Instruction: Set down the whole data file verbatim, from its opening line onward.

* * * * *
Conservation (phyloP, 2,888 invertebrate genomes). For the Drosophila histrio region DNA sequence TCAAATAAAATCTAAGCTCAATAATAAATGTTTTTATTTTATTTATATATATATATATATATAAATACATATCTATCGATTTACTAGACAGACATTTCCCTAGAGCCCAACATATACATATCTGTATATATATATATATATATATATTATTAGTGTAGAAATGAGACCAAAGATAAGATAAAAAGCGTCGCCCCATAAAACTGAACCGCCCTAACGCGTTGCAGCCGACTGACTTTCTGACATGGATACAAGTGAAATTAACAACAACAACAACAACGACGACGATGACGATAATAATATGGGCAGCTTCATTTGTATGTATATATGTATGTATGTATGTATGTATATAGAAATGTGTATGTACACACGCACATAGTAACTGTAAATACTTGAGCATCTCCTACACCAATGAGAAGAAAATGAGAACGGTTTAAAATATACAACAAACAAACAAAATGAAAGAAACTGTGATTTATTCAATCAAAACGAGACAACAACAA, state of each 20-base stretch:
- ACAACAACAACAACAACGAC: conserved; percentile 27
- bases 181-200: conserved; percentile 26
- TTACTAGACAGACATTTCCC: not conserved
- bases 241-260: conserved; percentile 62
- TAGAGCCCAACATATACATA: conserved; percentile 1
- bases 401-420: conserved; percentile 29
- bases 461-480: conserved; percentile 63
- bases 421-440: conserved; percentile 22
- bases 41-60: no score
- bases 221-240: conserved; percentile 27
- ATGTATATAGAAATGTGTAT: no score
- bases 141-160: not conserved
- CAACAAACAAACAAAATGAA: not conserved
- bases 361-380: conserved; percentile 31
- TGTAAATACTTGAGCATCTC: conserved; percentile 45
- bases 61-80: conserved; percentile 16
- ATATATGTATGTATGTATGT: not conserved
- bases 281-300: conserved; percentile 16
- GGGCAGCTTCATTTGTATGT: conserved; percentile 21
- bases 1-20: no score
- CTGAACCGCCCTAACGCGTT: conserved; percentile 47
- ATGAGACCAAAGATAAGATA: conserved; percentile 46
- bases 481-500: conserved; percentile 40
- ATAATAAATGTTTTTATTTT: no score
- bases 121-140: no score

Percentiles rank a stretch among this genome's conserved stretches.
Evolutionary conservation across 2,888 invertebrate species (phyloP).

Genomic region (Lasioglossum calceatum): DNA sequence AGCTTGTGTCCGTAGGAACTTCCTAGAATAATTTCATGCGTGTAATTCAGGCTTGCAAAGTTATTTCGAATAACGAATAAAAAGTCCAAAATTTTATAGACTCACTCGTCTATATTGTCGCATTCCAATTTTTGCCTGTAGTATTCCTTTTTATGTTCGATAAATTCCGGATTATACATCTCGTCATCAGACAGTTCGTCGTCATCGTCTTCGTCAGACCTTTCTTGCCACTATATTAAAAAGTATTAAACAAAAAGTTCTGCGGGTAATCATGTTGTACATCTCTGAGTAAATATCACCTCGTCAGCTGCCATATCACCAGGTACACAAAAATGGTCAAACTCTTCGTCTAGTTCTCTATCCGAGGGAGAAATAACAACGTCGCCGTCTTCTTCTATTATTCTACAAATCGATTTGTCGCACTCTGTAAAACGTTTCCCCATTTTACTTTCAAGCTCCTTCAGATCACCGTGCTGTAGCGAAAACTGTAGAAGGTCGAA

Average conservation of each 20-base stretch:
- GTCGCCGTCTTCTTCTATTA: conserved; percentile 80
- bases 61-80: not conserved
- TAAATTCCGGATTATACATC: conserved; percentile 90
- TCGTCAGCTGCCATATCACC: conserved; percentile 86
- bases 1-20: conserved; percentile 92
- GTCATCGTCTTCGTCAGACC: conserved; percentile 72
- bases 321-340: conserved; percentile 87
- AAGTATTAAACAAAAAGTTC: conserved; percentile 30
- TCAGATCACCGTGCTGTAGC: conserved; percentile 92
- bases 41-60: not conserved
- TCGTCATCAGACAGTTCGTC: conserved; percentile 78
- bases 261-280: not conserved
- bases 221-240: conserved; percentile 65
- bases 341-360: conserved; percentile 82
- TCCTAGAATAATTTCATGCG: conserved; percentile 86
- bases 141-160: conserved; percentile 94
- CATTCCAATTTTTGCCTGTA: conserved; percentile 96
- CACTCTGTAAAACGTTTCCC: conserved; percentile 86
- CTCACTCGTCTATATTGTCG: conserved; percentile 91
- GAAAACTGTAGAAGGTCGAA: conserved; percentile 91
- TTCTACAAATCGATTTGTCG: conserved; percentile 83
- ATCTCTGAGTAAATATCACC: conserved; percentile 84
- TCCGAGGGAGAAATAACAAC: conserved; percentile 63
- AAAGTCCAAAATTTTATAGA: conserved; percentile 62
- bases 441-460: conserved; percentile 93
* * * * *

Conservation (phyloP, 2,888 invertebrate genomes). For the Drosophila histrio region DNA sequence TCAAATAAAATCTAAGCTCAATAATAAATGTTTTTATTTTATTTATATATATATATATATATAAATACATATCTATCGATTTACTAGACAGACATTTCCCTAGAGCCCAACATATACATATCTGTATATATATATATATATATATATTATTAGTGTAGAAATGAGACCAAAGATAAGATAAAAAGCGTCGCCCCATAAAACTGAACCGCCCTAACGCGTTGCAGCCGACTGACTTTCTGACATGGATACAAGTGAAATTAACAACAACAACAACAACGACGACGATGACGATAATAATATGGGCAGCTTCATTTGTATGTATATATGTATGTATGTATGTATGTATATAGAAATGTGTATGTACACACGCACATAGTAACTGTAAATACTTGAGCATCTCCTACACCAATGAGAAGAAAATGAGAACGGTTTAAAATATACAACAAACAAACAAAATGAAAGAAACTGTGATTTATTCAATCAAAACGAGACAACAACAA, state of each 20-base stretch:
- ACAACAACAACAACAACGAC: conserved; percentile 27
- bases 181-200: conserved; percentile 26
- TTACTAGACAGACATTTCCC: not conserved
- bases 241-260: conserved; percentile 62
- TAGAGCCCAACATATACATA: conserved; percentile 1
- bases 401-420: conserved; percentile 29
- bases 461-480: conserved; percentile 63
- bases 421-440: conserved; percentile 22
- bases 41-60: no score
- bases 221-240: conserved; percentile 27
- ATGTATATAGAAATGTGTAT: no score
- bases 141-160: not conserved
- CAACAAACAAACAAAATGAA: not conserved
- bases 361-380: conserved; percentile 31
- TGTAAATACTTGAGCATCTC: conserved; percentile 45
- bases 61-80: conserved; percentile 16
- ATATATGTATGTATGTATGT: not conserved
- bases 281-300: conserved; percentile 16
- GGGCAGCTTCATTTGTATGT: conserved; percentile 21
- bases 1-20: no score
- CTGAACCGCCCTAACGCGTT: conserved; percentile 47
- ATGAGACCAAAGATAAGATA: conserved; percentile 46
- bases 481-500: conserved; percentile 40
- ATAATAAATGTTTTTATTTT: no score
- bases 121-140: no score

Percentiles rank a stretch among this genome's conserved stretches.
Evolutionary conservation across 2,888 invertebrate species (phyloP).

Genomic region (Lasioglossum calceatum): DNA sequence AGCTTGTGTCCGTAGGAACTTCCTAGAATAATTTCATGCGTGTAATTCAGGCTTGCAAAGTTATTTCGAATAACGAATAAAAAGTCCAAAATTTTATAGACTCACTCGTCTATATTGTCGCATTCCAATTTTTGCCTGTAGTATTCCTTTTTATGTTCGATAAATTCCGGATTATACATCTCGTCATCAGACAGTTCGTCGTCATCGTCTTCGTCAGACCTTTCTTGCCACTATATTAAAAAGTATTAAACAAAAAGTTCTGCGGGTAATCATGTTGTACATCTCTGAGTAAATATCACCTCGTCAGCTGCCATATCACCAGGTACACAAAAATGGTCAAACTCTTCGTCTAGTTCTCTATCCGAGGGAGAAATAACAACGTCGCCGTCTTCTTCTATTATTCTACAAATCGATTTGTCGCACTCTGTAAAACGTTTCCCCATTTTACTTTCAAGCTCCTTCAGATCACCGTGCTGTAGCGAAAACTGTAGAAGGTCGAA

Average conservation of each 20-base stretch:
- GTCGCCGTCTTCTTCTATTA: conserved; percentile 80
- bases 61-80: not conserved
- TAAATTCCGGATTATACATC: conserved; percentile 90
- TCGTCAGCTGCCATATCACC: conserved; percentile 86
- bases 1-20: conserved; percentile 92
- GTCATCGTCTTCGTCAGACC: conserved; percentile 72
- bases 321-340: conserved; percentile 87
- AAGTATTAAACAAAAAGTTC: conserved; percentile 30
- TCAGATCACCGTGCTGTAGC: conserved; percentile 92
- bases 41-60: not conserved
- TCGTCATCAGACAGTTCGTC: conserved; percentile 78
- bases 261-280: not conserved
- bases 221-240: conserved; percentile 65
- bases 341-360: conserved; percentile 82
- TCCTAGAATAATTTCATGCG: conserved; percentile 86
- bases 141-160: conserved; percentile 94
- CATTCCAATTTTTGCCTGTA: conserved; percentile 96
- CACTCTGTAAAACGTTTCCC: conserved; percentile 86
- CTCACTCGTCTATATTGTCG: conserved; percentile 91
- GAAAACTGTAGAAGGTCGAA: conserved; percentile 91
- TTCTACAAATCGATTTGTCG: conserved; percentile 83
- ATCTCTGAGTAAATATCACC: conserved; percentile 84
- TCCGAGGGAGAAATAACAAC: conserved; percentile 63
- AAAGTCCAAAATTTTATAGA: conserved; percentile 62
- bases 441-460: conserved; percentile 93